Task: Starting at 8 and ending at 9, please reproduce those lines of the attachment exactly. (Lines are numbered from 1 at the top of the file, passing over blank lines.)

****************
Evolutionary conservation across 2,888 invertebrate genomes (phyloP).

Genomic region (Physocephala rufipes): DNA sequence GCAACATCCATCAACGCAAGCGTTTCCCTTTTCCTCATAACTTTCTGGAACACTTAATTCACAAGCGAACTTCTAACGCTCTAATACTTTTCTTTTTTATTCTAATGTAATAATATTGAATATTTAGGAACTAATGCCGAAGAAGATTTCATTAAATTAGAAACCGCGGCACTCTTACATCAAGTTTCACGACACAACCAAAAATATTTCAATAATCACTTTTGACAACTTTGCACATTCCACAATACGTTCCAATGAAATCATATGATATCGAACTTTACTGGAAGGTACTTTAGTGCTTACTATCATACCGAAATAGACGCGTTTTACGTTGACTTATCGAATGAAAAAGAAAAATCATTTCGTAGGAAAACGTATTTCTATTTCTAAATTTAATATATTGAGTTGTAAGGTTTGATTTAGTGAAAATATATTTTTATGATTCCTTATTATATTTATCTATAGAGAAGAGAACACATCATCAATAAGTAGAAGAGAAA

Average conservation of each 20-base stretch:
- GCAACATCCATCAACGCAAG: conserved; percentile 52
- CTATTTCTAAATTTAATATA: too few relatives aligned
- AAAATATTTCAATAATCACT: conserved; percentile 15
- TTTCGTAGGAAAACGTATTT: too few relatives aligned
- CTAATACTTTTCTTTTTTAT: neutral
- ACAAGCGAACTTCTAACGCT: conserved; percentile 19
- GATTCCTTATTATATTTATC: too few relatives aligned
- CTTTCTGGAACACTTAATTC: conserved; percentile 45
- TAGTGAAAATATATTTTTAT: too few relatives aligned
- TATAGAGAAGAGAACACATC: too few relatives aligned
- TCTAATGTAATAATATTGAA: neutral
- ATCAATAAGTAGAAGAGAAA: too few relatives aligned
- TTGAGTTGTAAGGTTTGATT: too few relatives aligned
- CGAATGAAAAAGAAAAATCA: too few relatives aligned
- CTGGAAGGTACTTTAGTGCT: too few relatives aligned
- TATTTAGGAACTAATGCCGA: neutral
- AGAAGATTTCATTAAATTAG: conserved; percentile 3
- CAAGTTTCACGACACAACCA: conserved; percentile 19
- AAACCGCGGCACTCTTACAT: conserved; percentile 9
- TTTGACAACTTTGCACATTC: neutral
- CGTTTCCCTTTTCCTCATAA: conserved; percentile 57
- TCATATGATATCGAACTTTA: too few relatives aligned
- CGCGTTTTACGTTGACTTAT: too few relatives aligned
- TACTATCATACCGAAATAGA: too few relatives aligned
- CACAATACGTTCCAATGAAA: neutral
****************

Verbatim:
- CTAATACTTTTCTTTTTTAT: neutral
- ACAAGCGAACTTCTAACGCT: conserved; percentile 19